For me one of the highlights was getting to see the collection of Bust Quarters formed by the Pogue family. It was on display at a dealer’s table and Brett Pogue showed me the coins individually and discussed their pedigrees. The Pogue collection is probably the single greatest collection of American coins formed during the modern era. I’ve had a chance to see a number of the coins in the collection and I can’t recall having ever seen a piece that was not exquisite. The hallmark of the collection is originality and it was amazing how evenly matched these coins were; with their wonderful coloration and complete originality.
After a week of being at a coin show, I have some observations about the market:
* There is no question whatsoever that the market is now very much a two-tier affair. There are really good coins and there is everything else. If you had really good coins at the ANA, you could ask nearly any price for them and they would sell. If you had boring coins, you had to price them at a good discount to generate any interest.
* This was the hardest buying show I can ever remember. While I did spend well north of $1 million dollars at the auctions, I was amazed at how bone dry the bourse floor was. When it came to deals, this year’s ANA was dry as well. I was offered two very interesting collections. I passed on both; one because I though the price was too high and on the other because it contained too many coins for me to deal with at one time. For better or worse, nearly all of the interesting fresh coins are going into the auctions.
* The quality of the typical Southern branch mint gold coin I saw was atrocious. There are some nice coins out there (I bought a few of them) but most of the Charlotte and Dahlonega coins I saw were overgraded and unoriginal. If you own crusty original C+D coinage, you have something really rare, regardless of date, denomination or grade.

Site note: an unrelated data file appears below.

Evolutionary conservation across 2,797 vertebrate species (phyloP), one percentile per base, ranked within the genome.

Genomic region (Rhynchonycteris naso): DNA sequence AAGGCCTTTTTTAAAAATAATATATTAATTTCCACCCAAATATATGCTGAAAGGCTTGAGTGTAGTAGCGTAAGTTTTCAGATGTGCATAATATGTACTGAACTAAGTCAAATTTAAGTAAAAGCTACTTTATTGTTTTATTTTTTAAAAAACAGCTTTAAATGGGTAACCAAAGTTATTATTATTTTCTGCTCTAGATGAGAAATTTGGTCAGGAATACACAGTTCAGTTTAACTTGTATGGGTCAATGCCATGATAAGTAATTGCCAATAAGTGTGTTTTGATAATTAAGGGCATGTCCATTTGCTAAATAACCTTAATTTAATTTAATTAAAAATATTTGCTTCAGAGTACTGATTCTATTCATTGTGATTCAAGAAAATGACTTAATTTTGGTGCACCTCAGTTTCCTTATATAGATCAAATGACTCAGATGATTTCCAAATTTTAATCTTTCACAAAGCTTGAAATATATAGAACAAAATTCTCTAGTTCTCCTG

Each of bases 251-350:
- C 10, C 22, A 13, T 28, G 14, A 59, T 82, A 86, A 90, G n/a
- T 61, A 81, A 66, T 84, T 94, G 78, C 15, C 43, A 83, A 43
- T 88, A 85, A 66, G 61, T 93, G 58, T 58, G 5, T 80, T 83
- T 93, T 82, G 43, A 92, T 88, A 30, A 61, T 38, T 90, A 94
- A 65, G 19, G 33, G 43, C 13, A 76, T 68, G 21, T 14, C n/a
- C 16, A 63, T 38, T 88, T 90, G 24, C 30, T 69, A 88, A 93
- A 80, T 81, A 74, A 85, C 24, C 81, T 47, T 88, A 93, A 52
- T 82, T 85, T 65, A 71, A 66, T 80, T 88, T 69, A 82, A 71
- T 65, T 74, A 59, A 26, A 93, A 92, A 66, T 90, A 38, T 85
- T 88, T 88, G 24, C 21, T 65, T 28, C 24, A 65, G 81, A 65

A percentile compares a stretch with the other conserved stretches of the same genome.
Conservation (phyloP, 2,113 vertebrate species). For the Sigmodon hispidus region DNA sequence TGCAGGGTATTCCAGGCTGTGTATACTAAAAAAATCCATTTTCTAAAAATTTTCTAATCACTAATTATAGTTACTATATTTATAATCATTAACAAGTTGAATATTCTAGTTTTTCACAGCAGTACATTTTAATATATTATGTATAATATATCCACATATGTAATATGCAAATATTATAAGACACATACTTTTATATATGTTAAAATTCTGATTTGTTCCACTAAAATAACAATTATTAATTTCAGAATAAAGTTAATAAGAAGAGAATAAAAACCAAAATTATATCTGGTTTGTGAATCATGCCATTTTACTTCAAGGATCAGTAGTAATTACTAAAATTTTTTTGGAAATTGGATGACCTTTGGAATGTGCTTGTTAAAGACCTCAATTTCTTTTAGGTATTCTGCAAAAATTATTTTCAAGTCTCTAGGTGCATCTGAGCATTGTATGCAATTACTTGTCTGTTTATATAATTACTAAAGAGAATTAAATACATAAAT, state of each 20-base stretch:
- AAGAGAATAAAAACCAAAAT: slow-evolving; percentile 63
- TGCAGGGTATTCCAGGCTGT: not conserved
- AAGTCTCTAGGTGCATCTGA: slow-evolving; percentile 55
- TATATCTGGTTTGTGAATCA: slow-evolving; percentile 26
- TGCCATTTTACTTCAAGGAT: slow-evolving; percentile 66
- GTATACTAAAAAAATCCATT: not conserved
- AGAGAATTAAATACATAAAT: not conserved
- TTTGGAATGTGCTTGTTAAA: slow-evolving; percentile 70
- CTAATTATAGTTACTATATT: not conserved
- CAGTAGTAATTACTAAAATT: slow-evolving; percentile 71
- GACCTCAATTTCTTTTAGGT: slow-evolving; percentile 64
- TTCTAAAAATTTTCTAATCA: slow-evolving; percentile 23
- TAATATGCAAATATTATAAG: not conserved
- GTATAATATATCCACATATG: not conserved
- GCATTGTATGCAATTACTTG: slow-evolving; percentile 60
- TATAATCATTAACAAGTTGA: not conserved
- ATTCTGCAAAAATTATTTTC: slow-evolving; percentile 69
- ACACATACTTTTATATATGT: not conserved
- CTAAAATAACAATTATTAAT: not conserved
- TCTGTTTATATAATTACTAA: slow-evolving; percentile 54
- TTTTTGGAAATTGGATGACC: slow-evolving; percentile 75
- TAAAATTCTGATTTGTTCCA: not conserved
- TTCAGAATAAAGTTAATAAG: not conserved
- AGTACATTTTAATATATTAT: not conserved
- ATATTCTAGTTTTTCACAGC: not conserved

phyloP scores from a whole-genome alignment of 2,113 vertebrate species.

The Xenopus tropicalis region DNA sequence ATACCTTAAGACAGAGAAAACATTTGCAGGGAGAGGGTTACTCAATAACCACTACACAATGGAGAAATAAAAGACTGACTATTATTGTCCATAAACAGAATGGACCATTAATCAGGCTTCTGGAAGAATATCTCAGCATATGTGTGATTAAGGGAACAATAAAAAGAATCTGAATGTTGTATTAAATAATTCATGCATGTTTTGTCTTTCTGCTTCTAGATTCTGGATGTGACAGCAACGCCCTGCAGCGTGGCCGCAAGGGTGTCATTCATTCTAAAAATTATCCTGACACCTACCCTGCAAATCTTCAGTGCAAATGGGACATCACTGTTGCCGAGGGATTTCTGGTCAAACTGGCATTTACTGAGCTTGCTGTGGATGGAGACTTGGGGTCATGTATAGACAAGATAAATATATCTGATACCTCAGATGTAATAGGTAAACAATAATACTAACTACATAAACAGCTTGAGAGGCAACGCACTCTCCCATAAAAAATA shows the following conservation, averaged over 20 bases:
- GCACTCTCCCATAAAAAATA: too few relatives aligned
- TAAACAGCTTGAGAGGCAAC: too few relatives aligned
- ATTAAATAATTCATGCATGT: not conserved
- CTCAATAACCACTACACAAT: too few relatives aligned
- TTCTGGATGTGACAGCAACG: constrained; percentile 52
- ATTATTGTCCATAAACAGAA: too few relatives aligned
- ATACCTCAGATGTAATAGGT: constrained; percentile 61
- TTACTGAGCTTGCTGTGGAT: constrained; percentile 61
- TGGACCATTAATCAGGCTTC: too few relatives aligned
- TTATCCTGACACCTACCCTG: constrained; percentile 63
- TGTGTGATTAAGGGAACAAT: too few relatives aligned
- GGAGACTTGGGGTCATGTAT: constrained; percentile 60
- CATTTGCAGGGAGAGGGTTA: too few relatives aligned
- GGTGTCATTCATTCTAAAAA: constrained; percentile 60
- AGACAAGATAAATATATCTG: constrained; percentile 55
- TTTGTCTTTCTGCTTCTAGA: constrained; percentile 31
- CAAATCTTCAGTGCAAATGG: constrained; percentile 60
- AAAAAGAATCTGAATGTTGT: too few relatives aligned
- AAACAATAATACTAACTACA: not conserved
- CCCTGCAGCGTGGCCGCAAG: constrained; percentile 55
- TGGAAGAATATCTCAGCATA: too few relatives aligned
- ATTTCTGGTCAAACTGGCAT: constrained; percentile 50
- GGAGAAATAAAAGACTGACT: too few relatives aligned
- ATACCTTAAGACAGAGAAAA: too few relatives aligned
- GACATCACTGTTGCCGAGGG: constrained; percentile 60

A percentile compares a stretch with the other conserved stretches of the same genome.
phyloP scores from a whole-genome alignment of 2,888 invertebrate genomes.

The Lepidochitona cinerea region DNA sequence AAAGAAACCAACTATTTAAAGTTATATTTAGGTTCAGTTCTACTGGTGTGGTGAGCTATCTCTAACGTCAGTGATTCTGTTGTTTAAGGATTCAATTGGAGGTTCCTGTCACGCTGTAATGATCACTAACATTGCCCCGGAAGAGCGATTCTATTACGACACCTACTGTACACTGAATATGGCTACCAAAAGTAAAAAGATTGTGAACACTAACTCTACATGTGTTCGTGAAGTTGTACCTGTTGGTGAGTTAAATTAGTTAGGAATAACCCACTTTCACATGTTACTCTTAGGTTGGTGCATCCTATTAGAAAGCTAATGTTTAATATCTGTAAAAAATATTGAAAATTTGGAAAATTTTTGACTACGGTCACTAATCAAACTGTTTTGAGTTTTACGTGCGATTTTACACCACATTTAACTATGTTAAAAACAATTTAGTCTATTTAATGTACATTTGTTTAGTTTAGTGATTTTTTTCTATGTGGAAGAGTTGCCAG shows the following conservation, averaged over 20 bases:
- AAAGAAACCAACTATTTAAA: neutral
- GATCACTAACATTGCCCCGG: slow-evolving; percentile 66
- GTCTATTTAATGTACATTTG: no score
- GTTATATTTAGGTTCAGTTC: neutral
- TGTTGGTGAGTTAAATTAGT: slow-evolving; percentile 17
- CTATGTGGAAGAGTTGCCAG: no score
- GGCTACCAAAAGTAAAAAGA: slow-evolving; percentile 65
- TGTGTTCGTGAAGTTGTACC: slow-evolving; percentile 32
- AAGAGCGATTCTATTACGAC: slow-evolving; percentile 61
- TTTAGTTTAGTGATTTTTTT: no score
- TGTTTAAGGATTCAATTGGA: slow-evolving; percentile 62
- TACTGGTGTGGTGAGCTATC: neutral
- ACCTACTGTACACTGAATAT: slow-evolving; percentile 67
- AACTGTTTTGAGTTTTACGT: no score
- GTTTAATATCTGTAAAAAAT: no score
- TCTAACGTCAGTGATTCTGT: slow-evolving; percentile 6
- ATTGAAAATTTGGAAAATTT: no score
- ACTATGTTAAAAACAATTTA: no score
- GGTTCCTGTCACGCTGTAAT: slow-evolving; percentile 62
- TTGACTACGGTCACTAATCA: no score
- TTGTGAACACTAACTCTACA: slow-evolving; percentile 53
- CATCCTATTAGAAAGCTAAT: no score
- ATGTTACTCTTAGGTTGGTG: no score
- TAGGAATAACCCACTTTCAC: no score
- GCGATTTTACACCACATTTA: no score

* The market for Three Dollar gold pieces has softened. There were a number of pieces on the market. However, it should be pointed out that many of these were not nice and the really interesting dates in the series (such as the 1858, 1865, 1877 and the low mintage issues from the 1880’s) remained strong. The biggest correction was for higher grade coins (MS64 and better) in the common and semi-common category. MS66 Three Dollar gold pieces have dropped between 20% and 30% in recent weeks but are still worth considerably more than they were two years ago.
* The generic gold market is very soft right now. I would avoid speculating in this area unless you are able to follow pricing on a near-daily basis but it seems like some market areas are pretty good short-term plays right now.
* After getting a little panicky about the market at the beginning of the show, I am able to look at it with better perspective today, especially now that I’ve finally been able to sleep in my own bed for a night. I think we will see some short-term weakness in the market, especially in areas such as generic gold and “uninteresting” coins. But I think the market for really rare and really expensive coins is better now than it’s ever been. As long as the stock market remains flat (and it’s been as flat as a pancake for the last five years) you’ll see a strong market. The clear indicator of a weak coin market will be when stocks rebound and investors pull their money out of coins and go back to stocks.